mammon

[ mam-uhn ]
/ ˈmæm ən /

noun

New Testament. riches or material wealth. Matt. 6:24; Luke 16:9,11,13.
(often initial capital letter) a personification of riches as an evil spirit or deity.

RELATED WORDS

Origin of mammon

1350–1400; Middle English < Late Latin < Greek mam(m)ōnâs < Aramaic māmōnā riches
SYNONYMS FOR mammon
1 possessions, money, gold.
Related formsmam·mon·ish, adjective
Dictionary.com Unabridged Based on the Random House Unabridged Dictionary, © Random House, Inc. 2019

Examples from the Web for mammon

British Dictionary definitions for mammon (1 of 2)

mammon

/ (ˈmæmən) /

noun

riches or wealth regarded as a source of evil and corruption
avarice or greed
Derived Formsmammonish, adjectivemammonism, nounmammonist or mammonite, nounmammonistic, adjective

Word Origin for mammon

C14: via Late Latin from New Testament Greek mammōnas, from Aramaic māmōnā wealth

British Dictionary definitions for mammon (2 of 2)

Mammon

/ (ˈmæmən) /

noun

New Testament the personification of riches and greed in the form of a false god
Collins English Dictionary - Complete & Unabridged 2012 Digital Edition © William Collins Sons & Co. Ltd. 1979, 1986 © HarperCollins Publishers 1998, 2000, 2003, 2005, 2006, 2007, 2009, 2012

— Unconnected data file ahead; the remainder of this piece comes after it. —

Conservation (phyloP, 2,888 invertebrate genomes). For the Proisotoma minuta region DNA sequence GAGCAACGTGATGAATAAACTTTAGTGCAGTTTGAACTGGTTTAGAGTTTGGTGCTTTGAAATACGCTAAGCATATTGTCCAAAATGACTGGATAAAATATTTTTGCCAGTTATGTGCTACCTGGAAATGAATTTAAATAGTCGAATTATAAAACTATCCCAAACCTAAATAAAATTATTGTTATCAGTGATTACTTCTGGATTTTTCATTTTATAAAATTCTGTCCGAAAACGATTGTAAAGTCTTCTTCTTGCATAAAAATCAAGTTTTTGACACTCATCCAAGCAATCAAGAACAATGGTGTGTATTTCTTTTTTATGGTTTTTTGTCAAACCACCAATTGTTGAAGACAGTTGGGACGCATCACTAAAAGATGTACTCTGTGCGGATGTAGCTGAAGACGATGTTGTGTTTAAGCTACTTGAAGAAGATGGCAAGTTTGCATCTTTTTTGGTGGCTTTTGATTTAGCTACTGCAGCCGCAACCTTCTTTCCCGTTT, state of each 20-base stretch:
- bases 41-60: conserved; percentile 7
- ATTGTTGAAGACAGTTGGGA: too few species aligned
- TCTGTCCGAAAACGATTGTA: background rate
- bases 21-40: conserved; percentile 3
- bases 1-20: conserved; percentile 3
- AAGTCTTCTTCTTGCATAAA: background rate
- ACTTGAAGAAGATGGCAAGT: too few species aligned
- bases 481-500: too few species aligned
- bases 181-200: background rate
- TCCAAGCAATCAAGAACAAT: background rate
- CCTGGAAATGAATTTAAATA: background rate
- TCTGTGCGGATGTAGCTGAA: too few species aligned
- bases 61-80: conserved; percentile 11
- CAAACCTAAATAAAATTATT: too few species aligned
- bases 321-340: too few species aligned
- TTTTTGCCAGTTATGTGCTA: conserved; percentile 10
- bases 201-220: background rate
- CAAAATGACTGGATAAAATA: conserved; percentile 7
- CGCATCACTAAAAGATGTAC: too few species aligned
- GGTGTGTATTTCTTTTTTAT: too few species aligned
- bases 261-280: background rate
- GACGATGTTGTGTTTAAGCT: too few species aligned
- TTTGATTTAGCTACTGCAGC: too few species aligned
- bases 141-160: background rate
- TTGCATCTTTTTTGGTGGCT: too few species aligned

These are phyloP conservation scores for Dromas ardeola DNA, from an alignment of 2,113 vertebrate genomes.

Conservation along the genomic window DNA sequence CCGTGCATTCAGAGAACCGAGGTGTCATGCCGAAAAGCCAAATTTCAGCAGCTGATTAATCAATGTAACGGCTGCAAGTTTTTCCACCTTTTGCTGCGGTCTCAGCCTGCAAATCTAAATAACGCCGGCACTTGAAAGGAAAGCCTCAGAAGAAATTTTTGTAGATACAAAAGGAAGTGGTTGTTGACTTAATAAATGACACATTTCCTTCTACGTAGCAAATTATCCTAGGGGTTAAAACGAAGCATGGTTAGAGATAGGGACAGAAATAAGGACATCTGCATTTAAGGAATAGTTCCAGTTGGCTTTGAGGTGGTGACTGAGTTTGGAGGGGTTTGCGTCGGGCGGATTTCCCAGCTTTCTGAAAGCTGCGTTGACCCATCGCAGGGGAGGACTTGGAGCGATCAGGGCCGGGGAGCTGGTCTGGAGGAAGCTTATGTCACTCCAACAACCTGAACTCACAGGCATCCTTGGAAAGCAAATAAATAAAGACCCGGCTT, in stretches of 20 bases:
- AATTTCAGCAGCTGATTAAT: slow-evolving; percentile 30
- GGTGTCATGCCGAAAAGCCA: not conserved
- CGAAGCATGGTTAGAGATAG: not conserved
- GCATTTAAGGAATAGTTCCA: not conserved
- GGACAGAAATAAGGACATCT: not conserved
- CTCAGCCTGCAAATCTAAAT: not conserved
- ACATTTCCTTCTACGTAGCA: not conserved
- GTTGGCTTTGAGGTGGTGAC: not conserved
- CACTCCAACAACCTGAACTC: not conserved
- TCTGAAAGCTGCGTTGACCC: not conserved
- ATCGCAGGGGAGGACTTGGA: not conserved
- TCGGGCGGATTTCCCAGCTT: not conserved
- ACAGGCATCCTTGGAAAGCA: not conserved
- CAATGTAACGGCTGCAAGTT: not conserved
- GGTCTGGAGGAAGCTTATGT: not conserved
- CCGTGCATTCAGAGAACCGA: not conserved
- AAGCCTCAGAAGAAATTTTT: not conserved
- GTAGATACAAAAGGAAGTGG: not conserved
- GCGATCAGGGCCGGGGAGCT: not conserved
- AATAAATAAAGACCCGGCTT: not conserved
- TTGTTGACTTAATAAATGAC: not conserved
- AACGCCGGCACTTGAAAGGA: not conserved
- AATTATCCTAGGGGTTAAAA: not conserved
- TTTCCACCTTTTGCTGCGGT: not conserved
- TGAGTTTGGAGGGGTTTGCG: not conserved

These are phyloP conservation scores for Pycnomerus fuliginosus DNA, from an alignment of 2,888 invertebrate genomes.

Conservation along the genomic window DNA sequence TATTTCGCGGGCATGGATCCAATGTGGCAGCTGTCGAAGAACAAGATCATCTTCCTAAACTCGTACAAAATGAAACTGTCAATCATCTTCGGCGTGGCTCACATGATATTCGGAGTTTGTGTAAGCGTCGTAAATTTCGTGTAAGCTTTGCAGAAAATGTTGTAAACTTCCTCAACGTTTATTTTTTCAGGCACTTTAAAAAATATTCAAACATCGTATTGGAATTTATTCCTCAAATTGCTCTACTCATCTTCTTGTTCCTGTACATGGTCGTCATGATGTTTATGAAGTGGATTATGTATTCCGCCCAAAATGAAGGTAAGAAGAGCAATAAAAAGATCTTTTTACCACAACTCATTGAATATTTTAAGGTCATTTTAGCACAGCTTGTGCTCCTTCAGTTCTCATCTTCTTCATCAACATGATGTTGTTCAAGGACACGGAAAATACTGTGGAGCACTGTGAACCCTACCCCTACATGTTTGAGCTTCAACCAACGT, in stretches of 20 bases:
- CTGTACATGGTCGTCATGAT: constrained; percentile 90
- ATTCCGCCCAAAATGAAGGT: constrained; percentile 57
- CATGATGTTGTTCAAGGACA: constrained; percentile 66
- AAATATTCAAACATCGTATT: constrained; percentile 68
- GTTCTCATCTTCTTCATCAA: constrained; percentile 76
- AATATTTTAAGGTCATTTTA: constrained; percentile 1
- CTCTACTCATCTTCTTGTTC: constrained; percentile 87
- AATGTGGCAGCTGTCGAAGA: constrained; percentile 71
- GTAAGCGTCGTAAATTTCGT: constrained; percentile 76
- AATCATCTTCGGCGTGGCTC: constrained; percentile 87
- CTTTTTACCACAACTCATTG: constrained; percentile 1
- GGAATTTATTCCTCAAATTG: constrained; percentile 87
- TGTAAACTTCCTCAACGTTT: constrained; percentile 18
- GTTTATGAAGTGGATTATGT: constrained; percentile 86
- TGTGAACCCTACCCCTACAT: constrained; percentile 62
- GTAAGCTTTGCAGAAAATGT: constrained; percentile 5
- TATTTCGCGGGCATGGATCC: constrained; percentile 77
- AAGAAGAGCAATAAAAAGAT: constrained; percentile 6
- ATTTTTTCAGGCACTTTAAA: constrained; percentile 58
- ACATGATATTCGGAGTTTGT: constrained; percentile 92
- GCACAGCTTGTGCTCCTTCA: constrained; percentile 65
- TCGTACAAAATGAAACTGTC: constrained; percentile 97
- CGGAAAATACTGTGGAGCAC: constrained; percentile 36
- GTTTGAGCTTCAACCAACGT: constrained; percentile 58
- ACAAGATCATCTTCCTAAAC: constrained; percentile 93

Word Origin and History for mammon

Mammon


n.

"personification of wealth," mid-14c., from Late Latin mammona, from Greek mamonas, from Aramaic mamona, mamon "riches, gain;" left untranslated in Greek New Testament (e.g. Matt. vi:24, Luke xvi:9-13) retained in the Vulgate, and regarded mistakenly by medieval Christians as the name of a demon.

Online Etymology Dictionary, © 2010 Douglas Harper

Culture definitions for mammon

mammon


A New Testament expression for material wealth, which some people worship as a god. Figuratively, it simply means money.

The New Dictionary of Cultural Literacy, Third Edition Copyright © 2005 by Houghton Mifflin Harcourt Publishing Company. Published by Houghton Mifflin Harcourt Publishing Company. All rights reserved.